On Thursday, Facebook announced that it has signed an initial copyright agreement with lobbyists for several French news publishers. This paves the way for Facebook to pay for the news content it uses on its online platforms in France.
This initial agreement includes a document that consists of a few pages, referred to as a “term sheet,” says a close source. It comes after months of discussions between the tech company and Alliance de la press d’information generale (APIG), which is a lobby that represents several of France’s leading daily newspapers such as Le Figaro, Les Echos and Le Monde.
According to the same source, the preliminary agreement details the main principles and the copyright fees that will be payable to each of the members. This term sheet will be followed by a framework accord that allows APIG member organizations to sign separate copyright licenses with Facebook.
There will be two sorts of licenses. One will be for using news content on Facebook’s primary platform. The other will be for the company’s upcoming Facebook News service. For this new service, Facebook will curate stories from a chosen set of publications.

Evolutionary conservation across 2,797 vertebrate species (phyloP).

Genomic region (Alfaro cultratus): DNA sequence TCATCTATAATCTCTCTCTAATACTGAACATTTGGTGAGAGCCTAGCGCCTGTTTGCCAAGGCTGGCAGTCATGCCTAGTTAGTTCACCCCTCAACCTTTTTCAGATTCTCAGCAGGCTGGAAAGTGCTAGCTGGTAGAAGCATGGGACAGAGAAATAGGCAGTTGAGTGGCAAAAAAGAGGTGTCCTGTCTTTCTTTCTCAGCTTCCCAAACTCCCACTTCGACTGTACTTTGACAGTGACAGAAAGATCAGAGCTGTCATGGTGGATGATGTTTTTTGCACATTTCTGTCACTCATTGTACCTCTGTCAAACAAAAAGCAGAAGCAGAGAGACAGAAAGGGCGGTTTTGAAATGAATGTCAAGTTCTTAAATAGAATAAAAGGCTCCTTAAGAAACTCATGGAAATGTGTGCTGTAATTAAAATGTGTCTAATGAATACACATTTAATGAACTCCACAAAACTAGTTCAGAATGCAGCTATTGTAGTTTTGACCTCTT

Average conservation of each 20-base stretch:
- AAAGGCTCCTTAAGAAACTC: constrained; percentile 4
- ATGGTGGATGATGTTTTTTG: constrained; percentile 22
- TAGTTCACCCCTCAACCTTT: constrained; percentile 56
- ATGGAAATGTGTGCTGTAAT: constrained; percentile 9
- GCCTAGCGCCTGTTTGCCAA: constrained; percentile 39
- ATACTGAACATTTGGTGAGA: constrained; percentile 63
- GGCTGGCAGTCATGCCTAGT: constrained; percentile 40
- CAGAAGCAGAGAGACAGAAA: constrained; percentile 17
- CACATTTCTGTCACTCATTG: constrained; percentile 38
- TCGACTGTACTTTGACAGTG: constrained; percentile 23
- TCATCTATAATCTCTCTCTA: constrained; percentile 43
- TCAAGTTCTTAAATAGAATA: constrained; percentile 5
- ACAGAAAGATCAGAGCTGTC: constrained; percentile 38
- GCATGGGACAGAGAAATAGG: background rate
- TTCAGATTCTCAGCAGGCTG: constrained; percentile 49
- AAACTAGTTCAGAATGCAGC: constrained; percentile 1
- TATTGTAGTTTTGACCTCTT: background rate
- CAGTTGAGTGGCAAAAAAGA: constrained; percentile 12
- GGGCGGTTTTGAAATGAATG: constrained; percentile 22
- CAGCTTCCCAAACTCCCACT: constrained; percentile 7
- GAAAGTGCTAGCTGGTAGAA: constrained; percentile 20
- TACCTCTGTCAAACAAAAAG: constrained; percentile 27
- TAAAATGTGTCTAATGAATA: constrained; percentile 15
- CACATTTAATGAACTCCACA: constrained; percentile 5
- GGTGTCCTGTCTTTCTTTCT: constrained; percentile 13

APIG reached a similar agreement with Google, whose parent company is Alphabet. In that deal, the payment for news content was tied to the use of the company’s “News Showcase” service. This condition was condemned by the Autorité de la concurrence, France’s competition regulator.
Facebook News in France is set to launch in 2022.
The social media company did not provide details about the copyright agreement. According to Louis Dreyfus, head of Le Monde group, the newspaper has signed a licensing agreement with Facebook for use of its news content.
The deal between Facebook and APIG comes after France’s early adoption of a directive by the European Union that creates a “neighboring rights” rule for online news content. The hope is to compel large internet platforms to negotiate with news publishers to come to an agreement regarding a payment scheme for online news distribution.